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An excerpt from www.HouseOfNames.com archives copyright 2000 - 2017


The distinguished Gills family, which is intricately woven into the intricate tapestry of Scottish history, finds its origin with the proud Norman people. Although the Normans came from France, they were actually of Viking origin. The Vikings landed in the Orkneys and northern Scotland under their king, Stirgud the Stout, around 870. Subsequently, led by their jarl, Thorfinn Rollo, they invaded France around 911. After Rollo laid siege to Paris, King Charles the Simple of France finally conceded defeat and granted northern France to Rollo, who became the first Duke of Normandy.

Gills Early Origins



The surname Gills was first found in Yorkshire, where they had been granted lands by King William for their assistance at the Battle of Hastings in 1066 A.D. It was first recorded in the Domesday Book in the northern county of Yorkshire in 1086. Gamel filius Gille was granted more lands in Yorkshire near the other family estates in 1185. Henry Gille moved the family name to Cumberland in 1200 and the family gave its name to the village of Gilsland.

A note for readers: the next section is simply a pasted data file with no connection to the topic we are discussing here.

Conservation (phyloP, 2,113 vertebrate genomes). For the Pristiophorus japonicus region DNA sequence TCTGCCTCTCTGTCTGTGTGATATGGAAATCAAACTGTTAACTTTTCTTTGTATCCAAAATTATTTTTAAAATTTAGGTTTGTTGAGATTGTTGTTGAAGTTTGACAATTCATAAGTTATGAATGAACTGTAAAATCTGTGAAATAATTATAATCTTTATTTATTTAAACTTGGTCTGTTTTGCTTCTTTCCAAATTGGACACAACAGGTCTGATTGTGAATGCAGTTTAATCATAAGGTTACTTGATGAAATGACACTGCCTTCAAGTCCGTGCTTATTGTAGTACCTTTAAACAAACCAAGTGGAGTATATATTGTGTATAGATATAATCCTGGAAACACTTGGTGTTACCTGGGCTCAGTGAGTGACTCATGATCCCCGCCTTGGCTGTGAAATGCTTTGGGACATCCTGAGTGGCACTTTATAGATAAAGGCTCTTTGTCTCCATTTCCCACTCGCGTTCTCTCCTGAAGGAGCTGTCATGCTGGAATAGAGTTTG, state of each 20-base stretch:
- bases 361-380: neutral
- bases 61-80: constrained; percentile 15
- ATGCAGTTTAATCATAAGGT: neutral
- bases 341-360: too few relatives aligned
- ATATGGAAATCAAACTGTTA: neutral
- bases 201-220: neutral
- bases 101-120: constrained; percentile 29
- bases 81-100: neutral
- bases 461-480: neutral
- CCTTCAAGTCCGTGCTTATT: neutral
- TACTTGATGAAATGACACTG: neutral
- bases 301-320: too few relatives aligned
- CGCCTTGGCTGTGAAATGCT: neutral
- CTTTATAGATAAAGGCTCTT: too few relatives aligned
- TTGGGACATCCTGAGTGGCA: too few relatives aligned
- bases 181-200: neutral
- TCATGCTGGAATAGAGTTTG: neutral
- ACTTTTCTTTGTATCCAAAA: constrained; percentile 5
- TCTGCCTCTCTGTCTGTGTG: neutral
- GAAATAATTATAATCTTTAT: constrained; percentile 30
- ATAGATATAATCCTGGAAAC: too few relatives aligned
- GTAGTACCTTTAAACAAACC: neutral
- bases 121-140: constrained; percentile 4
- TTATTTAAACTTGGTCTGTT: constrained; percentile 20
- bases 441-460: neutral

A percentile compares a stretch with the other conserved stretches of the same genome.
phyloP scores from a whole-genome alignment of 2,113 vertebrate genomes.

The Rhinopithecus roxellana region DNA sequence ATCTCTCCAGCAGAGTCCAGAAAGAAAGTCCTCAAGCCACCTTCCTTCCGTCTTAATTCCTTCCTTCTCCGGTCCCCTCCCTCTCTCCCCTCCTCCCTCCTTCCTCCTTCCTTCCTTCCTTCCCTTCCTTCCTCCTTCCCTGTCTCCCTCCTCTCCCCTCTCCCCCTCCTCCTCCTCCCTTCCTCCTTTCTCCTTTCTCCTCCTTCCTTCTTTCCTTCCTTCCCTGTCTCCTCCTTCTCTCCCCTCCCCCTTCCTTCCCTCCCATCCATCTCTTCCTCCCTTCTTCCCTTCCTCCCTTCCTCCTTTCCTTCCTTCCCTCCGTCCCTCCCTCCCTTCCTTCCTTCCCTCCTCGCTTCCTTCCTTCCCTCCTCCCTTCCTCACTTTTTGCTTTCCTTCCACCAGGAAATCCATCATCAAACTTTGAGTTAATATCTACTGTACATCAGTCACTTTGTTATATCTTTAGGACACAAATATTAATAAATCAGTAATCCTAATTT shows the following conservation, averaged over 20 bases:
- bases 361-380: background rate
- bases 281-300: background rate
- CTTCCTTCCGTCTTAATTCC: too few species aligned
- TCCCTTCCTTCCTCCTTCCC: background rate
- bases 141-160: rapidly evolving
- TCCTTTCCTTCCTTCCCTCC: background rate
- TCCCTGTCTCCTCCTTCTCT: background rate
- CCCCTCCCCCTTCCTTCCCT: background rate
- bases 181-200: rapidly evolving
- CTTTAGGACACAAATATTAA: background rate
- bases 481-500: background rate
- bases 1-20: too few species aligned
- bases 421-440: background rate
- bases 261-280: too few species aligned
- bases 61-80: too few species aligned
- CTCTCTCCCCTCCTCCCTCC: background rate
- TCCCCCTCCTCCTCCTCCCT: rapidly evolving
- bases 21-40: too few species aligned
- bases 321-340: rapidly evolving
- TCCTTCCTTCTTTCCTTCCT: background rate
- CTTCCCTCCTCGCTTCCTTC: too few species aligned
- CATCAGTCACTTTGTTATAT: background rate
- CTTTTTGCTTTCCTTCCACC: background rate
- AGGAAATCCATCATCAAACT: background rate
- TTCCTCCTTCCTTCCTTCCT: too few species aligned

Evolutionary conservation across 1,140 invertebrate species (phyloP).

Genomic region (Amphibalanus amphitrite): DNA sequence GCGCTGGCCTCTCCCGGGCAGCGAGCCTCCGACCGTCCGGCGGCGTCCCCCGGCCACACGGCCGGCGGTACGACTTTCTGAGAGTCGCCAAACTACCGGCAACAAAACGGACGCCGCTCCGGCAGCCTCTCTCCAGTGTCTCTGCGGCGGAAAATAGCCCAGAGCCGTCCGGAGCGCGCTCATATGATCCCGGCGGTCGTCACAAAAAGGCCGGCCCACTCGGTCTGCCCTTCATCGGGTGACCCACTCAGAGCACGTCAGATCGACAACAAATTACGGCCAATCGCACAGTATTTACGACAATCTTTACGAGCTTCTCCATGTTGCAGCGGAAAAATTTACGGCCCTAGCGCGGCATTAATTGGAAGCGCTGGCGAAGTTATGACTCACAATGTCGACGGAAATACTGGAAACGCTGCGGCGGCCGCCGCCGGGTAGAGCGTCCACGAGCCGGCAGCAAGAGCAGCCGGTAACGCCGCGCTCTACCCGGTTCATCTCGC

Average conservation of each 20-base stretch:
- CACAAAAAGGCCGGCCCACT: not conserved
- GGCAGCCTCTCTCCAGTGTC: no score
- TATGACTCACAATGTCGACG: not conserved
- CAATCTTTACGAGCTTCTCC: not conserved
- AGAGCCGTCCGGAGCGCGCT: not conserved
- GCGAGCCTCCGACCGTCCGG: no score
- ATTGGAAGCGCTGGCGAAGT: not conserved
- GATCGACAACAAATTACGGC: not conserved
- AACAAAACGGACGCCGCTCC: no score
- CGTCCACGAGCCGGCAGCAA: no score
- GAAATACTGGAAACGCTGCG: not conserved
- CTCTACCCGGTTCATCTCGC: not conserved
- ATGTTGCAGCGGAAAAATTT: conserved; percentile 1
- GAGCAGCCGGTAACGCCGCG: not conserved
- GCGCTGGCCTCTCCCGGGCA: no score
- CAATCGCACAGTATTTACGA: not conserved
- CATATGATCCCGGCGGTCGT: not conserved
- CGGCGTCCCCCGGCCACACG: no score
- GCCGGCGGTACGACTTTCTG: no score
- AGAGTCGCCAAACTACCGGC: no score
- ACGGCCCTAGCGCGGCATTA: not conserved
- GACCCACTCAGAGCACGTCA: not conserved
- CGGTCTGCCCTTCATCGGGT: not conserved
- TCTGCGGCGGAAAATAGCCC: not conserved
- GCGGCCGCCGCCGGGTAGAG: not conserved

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Gills Spelling Variations


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Gills Spelling Variations



Spelling variations of this family name include: Gill, Gille, Gills, Gilles, Gyll, Gylls and others.

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Gills Early History


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Gills Early History



This web page shows only a small excerpt of our Gills research. Another 123 words (9 lines of text) covering the years 1240, 1369, 1460, 1697, 1771 and are included under the topic Early Gills History in all our PDF Extended History products and printed products wherever possible.